But the paper then quickly pivoted to President Trump.

Nov. 1, 2014: Then-Vice President Joe Biden with actress Eva Longoria in Las Vegas. 

"President Trump has been accused of sexual assault and misconduct by more than a dozen women, who have described a pattern of behavior that went far beyond the accusations against Mr. Biden," the paper wrote.

Observed Reason's Robby Soave: "New York Times story about Tara Reade’s sexual assault allegation against Biden is harsher toward Trump."

Biden, who has previously said that women leveling misconduct accusations should be presumptively believed, has largely gone unchallenged by the media concerning Reade's claim. Biden has acknowledged that he needs to change his behavior towards women, saying, "I get it."

“Women have a right to tell their story, and reporters have an obligation to rigorously vet those claims. We encourage them to do so, because these accusations are false,” Kate Bedingfield, deputy campaign manager and communications director for the Biden campaign, said in a statement to Fox News in March, concerning Reade's claim.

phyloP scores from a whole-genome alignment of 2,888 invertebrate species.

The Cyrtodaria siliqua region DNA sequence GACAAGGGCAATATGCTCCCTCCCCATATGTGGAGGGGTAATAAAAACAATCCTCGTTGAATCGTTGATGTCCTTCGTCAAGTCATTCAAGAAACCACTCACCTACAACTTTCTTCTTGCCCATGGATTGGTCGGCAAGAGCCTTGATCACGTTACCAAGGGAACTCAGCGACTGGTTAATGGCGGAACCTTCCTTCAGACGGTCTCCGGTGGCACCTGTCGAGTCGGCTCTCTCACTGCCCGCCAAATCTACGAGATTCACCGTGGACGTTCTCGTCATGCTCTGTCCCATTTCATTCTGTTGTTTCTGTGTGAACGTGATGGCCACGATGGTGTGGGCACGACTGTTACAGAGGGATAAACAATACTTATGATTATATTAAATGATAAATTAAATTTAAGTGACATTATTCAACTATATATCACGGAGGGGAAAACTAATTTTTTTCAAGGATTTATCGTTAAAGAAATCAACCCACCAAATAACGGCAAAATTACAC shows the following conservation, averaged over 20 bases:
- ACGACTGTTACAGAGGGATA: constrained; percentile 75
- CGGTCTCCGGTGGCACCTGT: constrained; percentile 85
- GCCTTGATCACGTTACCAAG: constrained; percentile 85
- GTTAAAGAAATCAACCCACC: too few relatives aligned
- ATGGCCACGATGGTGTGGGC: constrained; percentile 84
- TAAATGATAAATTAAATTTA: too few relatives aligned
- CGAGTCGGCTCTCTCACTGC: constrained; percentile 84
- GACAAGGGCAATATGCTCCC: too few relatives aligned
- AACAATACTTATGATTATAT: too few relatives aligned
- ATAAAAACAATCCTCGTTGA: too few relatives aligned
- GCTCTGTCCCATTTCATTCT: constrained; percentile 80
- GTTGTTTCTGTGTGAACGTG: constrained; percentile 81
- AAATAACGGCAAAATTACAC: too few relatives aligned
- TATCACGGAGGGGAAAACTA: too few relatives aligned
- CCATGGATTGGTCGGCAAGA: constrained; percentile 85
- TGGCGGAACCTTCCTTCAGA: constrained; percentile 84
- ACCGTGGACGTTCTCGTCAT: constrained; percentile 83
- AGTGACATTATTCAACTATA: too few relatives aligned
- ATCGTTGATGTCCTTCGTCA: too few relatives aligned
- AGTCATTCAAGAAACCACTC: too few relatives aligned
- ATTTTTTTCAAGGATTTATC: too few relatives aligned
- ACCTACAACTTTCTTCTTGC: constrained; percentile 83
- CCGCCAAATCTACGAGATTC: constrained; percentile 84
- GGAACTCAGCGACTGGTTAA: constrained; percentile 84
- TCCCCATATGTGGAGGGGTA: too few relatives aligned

Reade has come forward before — last year, when multiple women emerged claiming inappropriate touching by Biden. Reade, at the time, claimed Biden put his hands on her shoulders and rubbed his fingers up and down her neck, but was unable to gain traction on her story aside from an article in a local newspaper.

But in late March, Reade told a far more graphic account, with different and more serious details, raising the allegation to the level of sexual assault.


Reade’s story first resurfaced in an article in The Intercept. She then was interviewed by podcast host Katie Halper.

There, Reade claimed that in 1993, she was asked by a more senior member of Biden’s staff to bring the then-senator his gym bag near the Capitol building, which led to the encounter in question.

“He greeted me, he remembered my name, and then we were alone. It was the strangest thing,” Reade told Halper. “There was no like, exchange really. He just had me up against the wall.”

Reade said that she was wearing “a business skirt,” but “wasn’t wearing stockings — it was a hot day.”

She continued: “His hands were on me and underneath my clothes, and he went down my skirt and then up inside it and he penetrated me with his fingers and he was kissing me at the same time and he was saying some things to me.”

Reade claimed Biden first asked if she wanted “to go somewhere else.”

“I pulled away, he got finished doing what he was doing,” Reade said. “He said: ‘Come on, man. I heard you liked me.’”


She said she felt that “everything shattered in that moment.” Reade went on to allege that Biden looked at her and said “you’re nothing to me.”

Reade said she attempted to share her story last year, but no one listened to her.

She added: “If people want to know why women don’t come forward, that’s a good example of why.”

Fox News' Brooke Singman and Adam Shaw contributed to this report.